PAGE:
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EBC trek and fly back by helicopter, as the name suggests, is a wonderful trek up to the base camp of the world’s highest mountain where trekkers need to walk one way up. After reaching the base camp, hikers need not walk back down rather will fly back on a thrilling helicopter ride, either to Lukla or Kathmandu, based on their demands. Normally EBC trek is a moderate or demanding trek which does not require any technical expertise of mountaineering. It is basically a long hike up to an altitude of 5,364m (17,599ft.) and it seems difficult only because you need to walk for 7 to 9 days all the way up to the base camp on varied terrains.
EBC Trek and fly back by Helicopter is best done in pre-monsoon season i.e. from March to May and post-monsoon season i.e. from late September to December. It is also possible to do this trek in February and early September but the trek is best preferred during the above months.
Absolutely yes! Under normal circumstances, our booked trips are guaranteed to run. You will still be doing your trek even if other trekkers cancel their trip. This is the reason why Himalayan Glacier is different from other agencies, who usually cancel their whole trip a month or even a week before the trip date. We are a tailor-made company and the number of participants does not stop our operation. If your trip has been canceled by your operator and you are in a last-minute stress, remember to find us to sort out your trip decisions. Please feel free to book your stress-free holidays with us. Unless there is a situation which is out of control such as a political riot, natural disaster, pandemic, epidemic or weather catastrophes, our trips are 100% guaranteed to run.
Himalayan Glacier offers a lifetime deposit policy which allows you the flexibility to transfer your deposit to anyone or any other trip. If you wish to cancel your booked trips, certain cancelation charges apply. Please visit our booking terms and conditions for detailed information.
You will be guided by our experienced trek leaders who have been to the base camp and back multiple times for years. All our guides are locals who communicate very well in English and acquire deep knowledge of the mountain, people, culture, health, hygiene, and most importantly your safety.
At the end of a long day’s hike, a relaxing, unwinding and a night of comfortable sleep are essential for the following day’s walk. You will be sleeping at some of the best lodges with two beds in each room including western toilet facilities. The beds will be clean and comfortable with an electric blanket (wherever available) and attached bathroom on most nights. Usually, the room’s temperature will be maintained at 10-12°C / 50-53°F.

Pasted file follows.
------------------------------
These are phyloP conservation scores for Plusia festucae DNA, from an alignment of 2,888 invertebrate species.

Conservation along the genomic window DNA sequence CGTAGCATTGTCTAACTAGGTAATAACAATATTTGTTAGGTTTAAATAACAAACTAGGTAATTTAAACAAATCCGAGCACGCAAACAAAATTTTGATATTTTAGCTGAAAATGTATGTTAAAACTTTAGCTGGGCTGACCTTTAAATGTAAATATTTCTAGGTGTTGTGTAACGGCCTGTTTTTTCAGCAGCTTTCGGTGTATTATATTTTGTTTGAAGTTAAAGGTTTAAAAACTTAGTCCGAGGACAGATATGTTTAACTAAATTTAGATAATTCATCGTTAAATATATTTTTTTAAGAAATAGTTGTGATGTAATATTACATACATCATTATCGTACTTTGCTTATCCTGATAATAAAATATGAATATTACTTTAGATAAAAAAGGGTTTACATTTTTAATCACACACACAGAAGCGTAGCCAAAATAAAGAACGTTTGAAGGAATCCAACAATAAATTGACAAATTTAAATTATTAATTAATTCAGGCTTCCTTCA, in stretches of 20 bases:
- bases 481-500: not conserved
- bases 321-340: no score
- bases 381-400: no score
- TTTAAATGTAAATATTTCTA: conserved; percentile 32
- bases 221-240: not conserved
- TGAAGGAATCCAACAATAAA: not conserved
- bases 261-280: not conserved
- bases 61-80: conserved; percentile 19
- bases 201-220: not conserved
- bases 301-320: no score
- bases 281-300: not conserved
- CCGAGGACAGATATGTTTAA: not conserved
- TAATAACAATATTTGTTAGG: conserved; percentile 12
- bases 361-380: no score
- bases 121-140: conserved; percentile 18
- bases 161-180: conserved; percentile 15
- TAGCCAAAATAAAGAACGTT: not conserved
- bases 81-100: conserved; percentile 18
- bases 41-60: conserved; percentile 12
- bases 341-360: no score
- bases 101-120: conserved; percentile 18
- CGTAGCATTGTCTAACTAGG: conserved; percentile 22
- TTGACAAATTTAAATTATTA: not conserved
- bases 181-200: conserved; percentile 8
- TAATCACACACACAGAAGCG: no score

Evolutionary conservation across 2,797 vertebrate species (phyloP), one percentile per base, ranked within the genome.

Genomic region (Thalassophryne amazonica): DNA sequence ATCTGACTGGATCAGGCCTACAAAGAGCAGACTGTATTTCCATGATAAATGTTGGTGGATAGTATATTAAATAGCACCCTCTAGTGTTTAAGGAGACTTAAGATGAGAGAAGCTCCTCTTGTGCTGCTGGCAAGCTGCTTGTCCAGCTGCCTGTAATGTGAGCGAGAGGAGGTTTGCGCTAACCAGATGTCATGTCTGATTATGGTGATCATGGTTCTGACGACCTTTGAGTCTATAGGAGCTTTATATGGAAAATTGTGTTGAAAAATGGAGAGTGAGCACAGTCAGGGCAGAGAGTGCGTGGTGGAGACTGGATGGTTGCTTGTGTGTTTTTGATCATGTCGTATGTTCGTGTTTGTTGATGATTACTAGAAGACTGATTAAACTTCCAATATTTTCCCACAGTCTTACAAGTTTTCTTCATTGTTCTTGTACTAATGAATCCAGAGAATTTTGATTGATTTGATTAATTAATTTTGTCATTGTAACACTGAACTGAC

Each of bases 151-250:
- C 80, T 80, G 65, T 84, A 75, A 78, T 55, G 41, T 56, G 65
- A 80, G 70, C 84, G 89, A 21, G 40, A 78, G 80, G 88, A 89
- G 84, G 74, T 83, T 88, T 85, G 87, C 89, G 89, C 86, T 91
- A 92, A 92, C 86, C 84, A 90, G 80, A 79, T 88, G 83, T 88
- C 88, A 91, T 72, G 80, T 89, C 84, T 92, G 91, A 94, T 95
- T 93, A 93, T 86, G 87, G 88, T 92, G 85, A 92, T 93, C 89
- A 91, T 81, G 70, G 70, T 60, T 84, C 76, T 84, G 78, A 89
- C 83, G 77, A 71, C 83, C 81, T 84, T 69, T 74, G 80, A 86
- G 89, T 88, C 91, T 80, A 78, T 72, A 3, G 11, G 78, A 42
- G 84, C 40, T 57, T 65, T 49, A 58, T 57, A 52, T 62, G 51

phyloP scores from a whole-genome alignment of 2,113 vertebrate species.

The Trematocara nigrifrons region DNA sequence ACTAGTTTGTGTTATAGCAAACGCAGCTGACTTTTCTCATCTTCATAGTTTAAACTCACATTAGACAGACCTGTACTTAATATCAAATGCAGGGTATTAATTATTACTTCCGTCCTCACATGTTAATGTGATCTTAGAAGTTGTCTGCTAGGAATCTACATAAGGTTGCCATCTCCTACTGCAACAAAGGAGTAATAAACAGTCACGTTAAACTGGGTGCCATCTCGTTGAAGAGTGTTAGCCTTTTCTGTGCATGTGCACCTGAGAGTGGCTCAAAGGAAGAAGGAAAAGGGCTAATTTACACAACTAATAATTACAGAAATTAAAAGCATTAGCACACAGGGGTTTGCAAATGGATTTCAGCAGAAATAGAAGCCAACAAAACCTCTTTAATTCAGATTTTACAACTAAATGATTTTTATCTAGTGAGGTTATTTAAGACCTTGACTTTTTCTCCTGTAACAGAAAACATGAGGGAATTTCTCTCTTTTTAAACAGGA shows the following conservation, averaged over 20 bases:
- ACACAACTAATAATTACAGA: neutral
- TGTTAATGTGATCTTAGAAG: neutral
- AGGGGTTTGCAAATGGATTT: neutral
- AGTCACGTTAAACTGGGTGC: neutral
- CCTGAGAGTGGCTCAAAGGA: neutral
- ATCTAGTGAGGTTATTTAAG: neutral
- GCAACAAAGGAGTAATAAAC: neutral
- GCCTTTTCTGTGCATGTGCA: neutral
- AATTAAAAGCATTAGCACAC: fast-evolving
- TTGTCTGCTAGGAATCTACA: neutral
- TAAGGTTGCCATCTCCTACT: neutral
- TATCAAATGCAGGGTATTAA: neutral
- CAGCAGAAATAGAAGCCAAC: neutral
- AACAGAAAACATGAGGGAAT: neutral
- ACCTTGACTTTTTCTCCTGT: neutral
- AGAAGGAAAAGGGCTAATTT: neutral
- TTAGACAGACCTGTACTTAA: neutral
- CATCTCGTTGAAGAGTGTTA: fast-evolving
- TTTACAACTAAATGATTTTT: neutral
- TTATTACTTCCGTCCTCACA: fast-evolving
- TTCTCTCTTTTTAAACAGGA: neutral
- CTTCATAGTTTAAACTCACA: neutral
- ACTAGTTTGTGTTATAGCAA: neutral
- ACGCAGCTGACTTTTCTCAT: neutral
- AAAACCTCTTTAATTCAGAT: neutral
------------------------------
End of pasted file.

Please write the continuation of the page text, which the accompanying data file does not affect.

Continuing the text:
Yes! It is our regular Everest Base Camp Trek only differing in the fact that after reaching the highest point of the trek, instead of walking back all the way, you will fly back on a helicopter from Gorak Shep either to Lukla or directly to Kathmandu.
Yes, absolutely! The trek follows the normal base camp route like the 14 Days Everest Base Camp Short Trek, 16 Days Everest Base Camp Trek or the 15 Days Everest Base Camp Luxury Lodge Trek. This trek with a flying back option is recommended for trekkers who wish to avoid walking back down the same route and for those who have a limited vacation period.
It is very obvious that using a helicopter to return back is an expensive add-on over the regular trek price. The cost also depends on the number of persons sharing a helicopter while returning. Generally, from Gorak Shep a helicopter is permitted to carry only 3 persons owing to the thin air in the atmosphere. The costs also varies depending whether you wish to fly back to Kathmandu or just up to Lukla and then continue with the regular flight onwards.
Yes, on general terms you will be flying back to Kathmandu from Gorak Shep after your trek. But, in case you wish to minimize your cost, you have an option to fly back on a helicopter just up to Lukla and then continue with the regular flight to Kathmandu.
The price you pay for the helicopter depends on various factors as stated earlier. You need to be prepared to shell out anywhere between US$700 to 4500 per person for a helicopter ride back. The cost will vary depending on how many persons will actually be sharing a chopper. Also, it depends whether you will fly back to Kathmandu or just up to Lukla to continue onward on a regular flight.